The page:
THE DEVIL’S CHAIR starts off in an uneven manner and continues to be uneven throughout its runtime. The story is told through the eyes of Nick West and all through the film we are treated to his narration of events past, present and future. At times Nick’s commentary can be gripping, but at other times it is distracting and occasionally just plain irritating. It doesn’t help that his whispery British accent makes the audio messy and muddy far too often. The first acts of the film are created using the modern photographic philosophical plague of exceedingly fast edits, painful close-ups and miserable shaky-camera disease, all of which are meant to parallel Nick’s descent into “madness”, but it still doesn’t work. What does work is that after that prologue, the camera work improves steadily and we are treated to much more thoughtfully arranged compositions. What is especially enjoyable is the use of shifting hues, subtle shades, and overexposure blended with dense shadow to create some very atmospheric segments of the film. There were times when icy cold blues and velvety blacks coruscate across scenes providing a texture that helps to briefly erase the earlier photographic transgressions. When coupled with the dismal and scabrous interior setting rife with revolting and unsettling props, the imagery in the middle of the film is profound. Keeping this fine camera work from reaching an apex of excellence was the film maker’s propensity for using freeze frames to accentuate the feel of a story told in a series of flashbacks and scattered memories. This worked in small doses, but to have it be a regular component of the movie kept the imagery from settling deep inside the soul of the viewer and lodging there like a cold core of evil not to be expelled. What was also disappointing was that in the last act of the film, we returned to the modernist methods of shooting scenes unpleasantly, creating a symmetry of visual dissatisfaction that limited THE DEVIL’S CHAIR’S appeal.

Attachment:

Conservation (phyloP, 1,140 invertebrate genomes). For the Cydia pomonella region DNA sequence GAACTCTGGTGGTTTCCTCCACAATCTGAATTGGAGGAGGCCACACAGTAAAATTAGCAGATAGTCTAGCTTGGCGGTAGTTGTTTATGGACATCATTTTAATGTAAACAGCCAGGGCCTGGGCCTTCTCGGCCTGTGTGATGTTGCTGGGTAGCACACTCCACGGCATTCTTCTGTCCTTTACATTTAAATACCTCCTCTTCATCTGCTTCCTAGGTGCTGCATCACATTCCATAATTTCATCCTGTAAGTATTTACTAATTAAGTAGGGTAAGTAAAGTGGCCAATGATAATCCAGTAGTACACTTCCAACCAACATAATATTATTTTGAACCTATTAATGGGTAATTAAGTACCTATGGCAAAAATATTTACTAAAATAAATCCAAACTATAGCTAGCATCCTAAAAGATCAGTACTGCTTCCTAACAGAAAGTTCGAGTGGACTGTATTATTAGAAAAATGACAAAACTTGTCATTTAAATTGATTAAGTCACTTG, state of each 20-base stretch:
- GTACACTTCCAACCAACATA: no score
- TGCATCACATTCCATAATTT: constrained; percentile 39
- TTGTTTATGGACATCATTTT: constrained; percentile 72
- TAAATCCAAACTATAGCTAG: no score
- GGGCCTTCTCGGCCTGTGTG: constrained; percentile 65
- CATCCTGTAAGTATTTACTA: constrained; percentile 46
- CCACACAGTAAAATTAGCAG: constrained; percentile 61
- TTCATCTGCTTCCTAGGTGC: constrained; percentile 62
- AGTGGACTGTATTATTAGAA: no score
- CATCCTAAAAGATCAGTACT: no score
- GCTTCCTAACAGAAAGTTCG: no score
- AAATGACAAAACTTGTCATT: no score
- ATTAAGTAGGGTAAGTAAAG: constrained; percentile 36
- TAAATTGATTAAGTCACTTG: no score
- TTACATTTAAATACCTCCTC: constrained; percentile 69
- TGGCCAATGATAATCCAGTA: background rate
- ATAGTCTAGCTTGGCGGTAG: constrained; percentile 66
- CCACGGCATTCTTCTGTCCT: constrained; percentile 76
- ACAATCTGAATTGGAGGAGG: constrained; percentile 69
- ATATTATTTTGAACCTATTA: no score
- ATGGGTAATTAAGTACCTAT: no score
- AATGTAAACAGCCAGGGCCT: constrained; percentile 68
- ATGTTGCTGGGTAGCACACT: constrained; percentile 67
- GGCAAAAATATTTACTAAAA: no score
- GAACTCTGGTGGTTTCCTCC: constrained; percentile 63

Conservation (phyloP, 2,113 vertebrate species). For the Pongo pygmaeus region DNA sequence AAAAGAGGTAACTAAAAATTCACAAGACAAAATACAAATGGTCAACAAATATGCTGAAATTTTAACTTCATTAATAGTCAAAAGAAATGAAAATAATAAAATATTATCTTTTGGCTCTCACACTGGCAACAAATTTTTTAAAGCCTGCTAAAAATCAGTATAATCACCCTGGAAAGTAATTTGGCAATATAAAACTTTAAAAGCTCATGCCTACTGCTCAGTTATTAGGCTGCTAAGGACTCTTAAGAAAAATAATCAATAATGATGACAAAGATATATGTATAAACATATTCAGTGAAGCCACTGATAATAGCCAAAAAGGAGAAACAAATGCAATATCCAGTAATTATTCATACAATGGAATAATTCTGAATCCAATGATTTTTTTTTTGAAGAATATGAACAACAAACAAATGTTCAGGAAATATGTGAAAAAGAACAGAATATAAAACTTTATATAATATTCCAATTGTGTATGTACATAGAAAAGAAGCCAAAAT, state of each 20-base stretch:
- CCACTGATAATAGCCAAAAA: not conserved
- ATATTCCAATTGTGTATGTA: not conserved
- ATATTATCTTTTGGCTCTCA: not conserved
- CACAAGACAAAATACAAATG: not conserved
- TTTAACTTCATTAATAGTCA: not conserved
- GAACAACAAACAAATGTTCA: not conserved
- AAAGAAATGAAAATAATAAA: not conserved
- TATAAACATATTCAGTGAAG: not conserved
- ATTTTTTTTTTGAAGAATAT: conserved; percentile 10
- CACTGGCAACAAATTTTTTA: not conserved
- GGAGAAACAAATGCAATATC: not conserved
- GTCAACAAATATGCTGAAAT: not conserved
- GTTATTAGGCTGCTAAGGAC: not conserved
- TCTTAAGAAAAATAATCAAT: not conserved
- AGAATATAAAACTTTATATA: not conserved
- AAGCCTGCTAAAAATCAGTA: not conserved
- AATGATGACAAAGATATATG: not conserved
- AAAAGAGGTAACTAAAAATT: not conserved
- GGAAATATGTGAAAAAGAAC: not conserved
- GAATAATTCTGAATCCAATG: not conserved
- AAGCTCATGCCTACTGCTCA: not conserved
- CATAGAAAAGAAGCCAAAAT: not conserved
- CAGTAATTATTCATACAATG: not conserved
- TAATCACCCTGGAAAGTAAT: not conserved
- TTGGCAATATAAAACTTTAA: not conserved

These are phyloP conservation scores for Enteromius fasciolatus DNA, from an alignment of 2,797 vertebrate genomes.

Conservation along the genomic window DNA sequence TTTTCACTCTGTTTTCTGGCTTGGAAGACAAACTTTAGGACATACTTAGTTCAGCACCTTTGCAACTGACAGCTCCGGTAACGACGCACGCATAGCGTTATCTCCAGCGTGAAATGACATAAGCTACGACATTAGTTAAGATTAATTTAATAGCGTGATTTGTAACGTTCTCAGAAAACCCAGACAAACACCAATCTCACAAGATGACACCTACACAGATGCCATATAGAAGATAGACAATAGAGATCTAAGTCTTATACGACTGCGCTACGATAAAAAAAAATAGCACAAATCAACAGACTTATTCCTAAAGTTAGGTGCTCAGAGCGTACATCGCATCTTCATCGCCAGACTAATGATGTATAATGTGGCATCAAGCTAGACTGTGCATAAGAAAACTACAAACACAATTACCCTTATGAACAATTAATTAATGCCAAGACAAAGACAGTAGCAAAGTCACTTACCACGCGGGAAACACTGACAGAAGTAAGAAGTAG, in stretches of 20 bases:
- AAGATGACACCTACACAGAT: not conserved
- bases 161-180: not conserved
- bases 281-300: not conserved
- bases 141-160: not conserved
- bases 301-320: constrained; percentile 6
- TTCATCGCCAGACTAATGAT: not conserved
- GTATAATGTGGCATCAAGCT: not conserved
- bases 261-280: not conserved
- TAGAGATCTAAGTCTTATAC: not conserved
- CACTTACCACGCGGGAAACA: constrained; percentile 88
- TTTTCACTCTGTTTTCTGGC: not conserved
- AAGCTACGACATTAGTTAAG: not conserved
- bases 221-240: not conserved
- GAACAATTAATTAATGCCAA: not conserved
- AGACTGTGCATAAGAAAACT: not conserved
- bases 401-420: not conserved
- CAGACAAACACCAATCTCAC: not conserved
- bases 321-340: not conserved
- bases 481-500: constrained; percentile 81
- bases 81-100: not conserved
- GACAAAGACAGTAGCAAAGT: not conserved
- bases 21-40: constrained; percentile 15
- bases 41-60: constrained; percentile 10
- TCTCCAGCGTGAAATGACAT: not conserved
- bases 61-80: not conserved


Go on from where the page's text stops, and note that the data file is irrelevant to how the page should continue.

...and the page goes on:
THE DEVIL’S CHAIR’S story was just as uneven. After the initial shock to the system in the prologue designed to whet the cinematic appetite, the story wound its way through some clearer channels that were designed to establish a firm belief in the occult nature of the conflict. While the plot was building steadily, momentum was increasing far too slowly and the earlier stages of the film suffered from being slow. Once the pace picked up however, as with the camera work, there was a stretch in the middle of the film that was gripping and thought-provoking. Then in an effort to take this film away from being predictable and formulaic, the writers decided to sample the primary plot device from THE DESCENT. Nick’s traumatic experience unbalanced his mind and it is only at the end that we see that Nick is truly insane and that there is no occult explanation for the bloodthirsty acts being visited upon the other characters. It is Nick who is the demon and it is his lust for blood that must be sated. Had THE DEVIL’S CHAIR preceded THE DESCENT, this plot twist might have been novel and incredibly creative, but it comes off as totally derivative. In the end, which is worse, to be formulaic or derivative?